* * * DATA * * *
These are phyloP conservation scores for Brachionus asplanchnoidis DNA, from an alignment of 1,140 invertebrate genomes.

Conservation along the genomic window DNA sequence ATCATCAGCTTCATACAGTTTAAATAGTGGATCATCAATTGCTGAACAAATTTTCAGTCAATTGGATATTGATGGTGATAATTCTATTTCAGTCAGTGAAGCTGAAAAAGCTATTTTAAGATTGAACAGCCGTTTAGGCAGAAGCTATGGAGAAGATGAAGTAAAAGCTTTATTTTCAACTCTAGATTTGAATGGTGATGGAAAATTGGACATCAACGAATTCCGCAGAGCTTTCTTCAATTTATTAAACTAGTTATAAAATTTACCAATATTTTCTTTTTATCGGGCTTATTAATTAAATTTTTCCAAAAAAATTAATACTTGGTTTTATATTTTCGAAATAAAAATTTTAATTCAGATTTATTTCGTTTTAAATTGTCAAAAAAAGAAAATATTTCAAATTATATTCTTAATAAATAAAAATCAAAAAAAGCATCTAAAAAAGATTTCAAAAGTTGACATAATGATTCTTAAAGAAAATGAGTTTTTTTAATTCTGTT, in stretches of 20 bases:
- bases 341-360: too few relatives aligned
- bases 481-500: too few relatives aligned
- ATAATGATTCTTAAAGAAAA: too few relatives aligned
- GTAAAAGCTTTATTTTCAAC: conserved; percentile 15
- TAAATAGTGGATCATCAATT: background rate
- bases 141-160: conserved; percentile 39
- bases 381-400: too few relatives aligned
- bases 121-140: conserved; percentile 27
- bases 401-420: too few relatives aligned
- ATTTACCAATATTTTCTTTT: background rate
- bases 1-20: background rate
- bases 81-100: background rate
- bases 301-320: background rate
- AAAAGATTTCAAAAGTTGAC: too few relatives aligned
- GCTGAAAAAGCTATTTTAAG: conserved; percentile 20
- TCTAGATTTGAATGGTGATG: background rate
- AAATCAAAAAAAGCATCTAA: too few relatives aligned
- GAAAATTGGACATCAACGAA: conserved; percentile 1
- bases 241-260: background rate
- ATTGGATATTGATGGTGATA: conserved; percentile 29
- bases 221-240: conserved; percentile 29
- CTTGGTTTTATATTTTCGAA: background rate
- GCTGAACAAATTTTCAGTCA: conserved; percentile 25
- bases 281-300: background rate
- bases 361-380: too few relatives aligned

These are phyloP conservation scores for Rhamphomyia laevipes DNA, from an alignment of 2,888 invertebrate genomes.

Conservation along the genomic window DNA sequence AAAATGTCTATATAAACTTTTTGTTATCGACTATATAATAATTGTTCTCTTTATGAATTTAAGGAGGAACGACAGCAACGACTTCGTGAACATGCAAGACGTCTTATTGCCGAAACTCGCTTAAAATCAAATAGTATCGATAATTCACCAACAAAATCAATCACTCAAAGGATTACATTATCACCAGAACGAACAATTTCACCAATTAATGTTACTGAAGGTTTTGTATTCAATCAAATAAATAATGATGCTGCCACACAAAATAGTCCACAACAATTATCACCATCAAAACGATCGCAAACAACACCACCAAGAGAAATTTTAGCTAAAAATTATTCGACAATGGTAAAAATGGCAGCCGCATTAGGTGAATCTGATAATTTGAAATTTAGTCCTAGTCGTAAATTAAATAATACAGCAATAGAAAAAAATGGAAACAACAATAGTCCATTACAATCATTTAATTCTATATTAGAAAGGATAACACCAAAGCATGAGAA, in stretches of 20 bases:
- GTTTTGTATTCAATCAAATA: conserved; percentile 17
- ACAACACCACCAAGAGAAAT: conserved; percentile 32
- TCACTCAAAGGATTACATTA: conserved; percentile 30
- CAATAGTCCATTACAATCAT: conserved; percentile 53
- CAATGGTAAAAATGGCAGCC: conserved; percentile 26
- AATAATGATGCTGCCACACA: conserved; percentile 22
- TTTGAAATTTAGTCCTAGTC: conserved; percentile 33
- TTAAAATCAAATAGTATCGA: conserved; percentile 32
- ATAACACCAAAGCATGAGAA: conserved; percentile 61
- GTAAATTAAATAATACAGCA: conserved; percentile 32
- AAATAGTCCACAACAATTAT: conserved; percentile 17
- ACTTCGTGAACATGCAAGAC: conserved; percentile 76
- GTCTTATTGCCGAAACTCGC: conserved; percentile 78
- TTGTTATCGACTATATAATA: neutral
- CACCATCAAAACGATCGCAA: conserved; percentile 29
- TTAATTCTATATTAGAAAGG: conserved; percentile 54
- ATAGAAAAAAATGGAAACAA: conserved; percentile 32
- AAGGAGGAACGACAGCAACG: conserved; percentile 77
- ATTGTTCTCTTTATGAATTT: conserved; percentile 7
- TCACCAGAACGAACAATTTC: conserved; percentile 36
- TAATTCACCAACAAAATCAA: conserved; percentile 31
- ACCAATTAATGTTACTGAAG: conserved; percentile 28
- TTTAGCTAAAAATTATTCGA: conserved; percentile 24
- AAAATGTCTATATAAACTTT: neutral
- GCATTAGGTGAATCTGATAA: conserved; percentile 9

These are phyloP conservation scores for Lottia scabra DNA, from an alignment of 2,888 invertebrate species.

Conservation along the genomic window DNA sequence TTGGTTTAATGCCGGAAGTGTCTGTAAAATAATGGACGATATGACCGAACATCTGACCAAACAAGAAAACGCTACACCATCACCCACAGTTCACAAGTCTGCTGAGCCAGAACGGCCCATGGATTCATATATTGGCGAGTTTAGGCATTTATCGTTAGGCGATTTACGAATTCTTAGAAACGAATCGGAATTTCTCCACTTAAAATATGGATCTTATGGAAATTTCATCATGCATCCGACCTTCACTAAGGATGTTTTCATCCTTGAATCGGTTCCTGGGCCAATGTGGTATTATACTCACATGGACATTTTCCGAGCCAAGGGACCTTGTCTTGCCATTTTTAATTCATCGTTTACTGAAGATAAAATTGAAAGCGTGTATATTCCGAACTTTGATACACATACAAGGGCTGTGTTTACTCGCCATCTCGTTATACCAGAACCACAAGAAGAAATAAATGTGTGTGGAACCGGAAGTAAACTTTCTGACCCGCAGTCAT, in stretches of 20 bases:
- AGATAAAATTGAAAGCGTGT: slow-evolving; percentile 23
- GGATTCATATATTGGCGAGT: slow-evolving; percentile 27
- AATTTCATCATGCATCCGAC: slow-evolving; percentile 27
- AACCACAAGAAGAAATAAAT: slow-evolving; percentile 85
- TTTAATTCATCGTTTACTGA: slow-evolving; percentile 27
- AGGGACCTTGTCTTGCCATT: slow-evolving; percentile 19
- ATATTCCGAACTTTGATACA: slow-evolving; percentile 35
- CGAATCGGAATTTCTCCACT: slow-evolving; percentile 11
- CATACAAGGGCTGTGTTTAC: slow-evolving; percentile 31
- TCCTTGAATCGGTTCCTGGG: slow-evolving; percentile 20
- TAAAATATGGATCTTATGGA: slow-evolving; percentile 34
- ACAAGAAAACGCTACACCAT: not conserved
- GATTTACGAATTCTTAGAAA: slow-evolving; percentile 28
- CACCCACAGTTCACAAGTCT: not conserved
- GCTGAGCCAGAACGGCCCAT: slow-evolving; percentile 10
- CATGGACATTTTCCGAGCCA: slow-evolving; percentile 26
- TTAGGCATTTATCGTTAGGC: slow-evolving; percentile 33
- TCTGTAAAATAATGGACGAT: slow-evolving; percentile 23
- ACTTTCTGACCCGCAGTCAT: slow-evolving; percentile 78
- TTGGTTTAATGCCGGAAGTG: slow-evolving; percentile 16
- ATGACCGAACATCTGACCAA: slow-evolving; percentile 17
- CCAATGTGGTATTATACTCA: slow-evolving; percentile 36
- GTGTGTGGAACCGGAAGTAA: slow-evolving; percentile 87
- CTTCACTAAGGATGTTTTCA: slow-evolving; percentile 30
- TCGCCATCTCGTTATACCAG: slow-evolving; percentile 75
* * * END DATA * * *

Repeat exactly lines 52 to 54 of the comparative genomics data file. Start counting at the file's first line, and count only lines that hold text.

- TTTAGCTAAAAATTATTCGA: conserved; percentile 24
- AAAATGTCTATATAAACTTT: neutral
- GCATTAGGTGAATCTGATAA: conserved; percentile 9